In a crisis, all eyes tend to turn to the CEO. What will they say? What will they do? How will they steer the company out of this situation? When a crisis hits, many CEOs ask themselves the same questions.
To help other CEOs and their teams navigate these critical situations, I sat down with RH Strategic cofounder and CEO John Raffetto and asked for his advice. Here’s our Q&A:
What is the role of the CEO in a PR crisis?
When faced with a high-risk reputational crisis, some CEOs will lead with their “fight” instinct. They cast strategy and reason aside and want to run straight into combat, attacking any criticism head-on under the flag of righteousness. This can be a PR disaster, leading to a defensive narrative and loss of control over the CEO’s – and, often, the brand’s – reputation. Although the CEO should always be fully engaged behind the scenes, we recommend they be held in reserve and be selective about how and when to communicate publicly. All CEOs should demonstrate accountability and compassion, but they should receive expert advice on exactly how and when to do that.
When should I engage a crisis PR firm?
Ideally, a PR firm with real crisis planning and response experience should already be on the roster, and they will have created a plan before an actual crisis lands on your doorstep. When that moment arrives, expert advice can come from internal communications, legal advisors or crisis response pros within a PR firm. All of these sources of counsel will be able to quickly assess the risk and potential “storm tracks,” as well as draw on experience to shore up defenses and craft response strategy. The best strategy wins praise from the fiercest critics for responsible and capable leadership in the face of the crisis.
What can I do to get ahead of a crisis?
I recommend starting with a plan development and war room exercise. It is amazing what vulnerabilities will be revealed. Common ones include the lack of a roster of vetted resources, such as a cybersecurity mitigation expert or legal counsel with relevant subject matter expertise. You don’t want to be Googling these when the heat is on. Another common oversight is how to set up a listening post for early chatter, such as across social media, or how to stand up a remote communication mode among executives in the event your own network goes offline. All these vulnerabilities will be revealed through proper planning and will make you that much quicker to react in the moment.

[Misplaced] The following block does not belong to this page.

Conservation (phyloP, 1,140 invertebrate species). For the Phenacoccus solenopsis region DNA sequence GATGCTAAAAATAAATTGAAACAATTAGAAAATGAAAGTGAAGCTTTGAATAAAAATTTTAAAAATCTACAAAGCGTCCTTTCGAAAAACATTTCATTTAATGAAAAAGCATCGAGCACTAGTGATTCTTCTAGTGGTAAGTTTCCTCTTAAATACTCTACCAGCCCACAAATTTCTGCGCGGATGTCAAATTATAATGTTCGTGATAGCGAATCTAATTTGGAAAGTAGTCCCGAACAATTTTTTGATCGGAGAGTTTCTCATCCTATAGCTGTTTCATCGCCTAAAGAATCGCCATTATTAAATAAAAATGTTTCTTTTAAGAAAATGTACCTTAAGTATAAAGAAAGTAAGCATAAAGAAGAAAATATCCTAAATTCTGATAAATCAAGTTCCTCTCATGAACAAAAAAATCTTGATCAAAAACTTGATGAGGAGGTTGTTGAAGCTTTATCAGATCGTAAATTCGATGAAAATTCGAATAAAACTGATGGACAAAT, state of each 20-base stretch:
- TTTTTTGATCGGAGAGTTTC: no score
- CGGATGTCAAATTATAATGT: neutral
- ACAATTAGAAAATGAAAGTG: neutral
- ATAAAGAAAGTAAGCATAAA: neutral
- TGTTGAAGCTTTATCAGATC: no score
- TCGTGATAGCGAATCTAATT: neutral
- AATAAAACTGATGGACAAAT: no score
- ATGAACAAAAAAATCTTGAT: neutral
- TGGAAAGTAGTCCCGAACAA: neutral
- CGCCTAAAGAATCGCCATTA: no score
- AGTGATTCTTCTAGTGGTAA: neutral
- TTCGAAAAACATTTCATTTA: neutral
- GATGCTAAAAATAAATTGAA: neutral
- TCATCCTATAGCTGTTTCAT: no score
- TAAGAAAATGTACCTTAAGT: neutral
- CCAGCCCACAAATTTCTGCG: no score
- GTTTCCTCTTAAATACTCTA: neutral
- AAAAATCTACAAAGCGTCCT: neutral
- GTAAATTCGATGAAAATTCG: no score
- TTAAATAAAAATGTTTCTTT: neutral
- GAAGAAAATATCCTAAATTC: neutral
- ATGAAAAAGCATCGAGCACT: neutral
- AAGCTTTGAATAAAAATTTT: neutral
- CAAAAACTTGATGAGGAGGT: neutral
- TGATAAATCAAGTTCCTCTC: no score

What goes into a crisis communications or response plan?
Plans can be simple or complex, but all crisis plans should begin with a statement of values. This places everyone in the company on notice that the organization will handle all crisis situations with honesty, empathy and accountability (or whatever values the company holds dear). These values will serve as a critical compass point when the lawyers, spokespeople and CEO are making difficult and rapid decisions or crafting messages. Other common elements include contact lists, approval chains, media and social media policies, sample crisis scenarios and accompanying messaging, and relevant checklists.
This is not an exhaustive list of questions, but John’s advice will help you prepare for crisis situations and respond strategically in the moment. We also have resources for internal communications during a crisis and staying cool during a crisis. If you are in the midst of a developing situation, reach out to us using the contact form on this page.
RH Strategic is a Seattle and D.C.-based PR agency with a nationwide presence and additional global reach via membership in the Worldcom Public Relations Group. We provide strategic public relations for innovators in the technology, government and healthcare markets.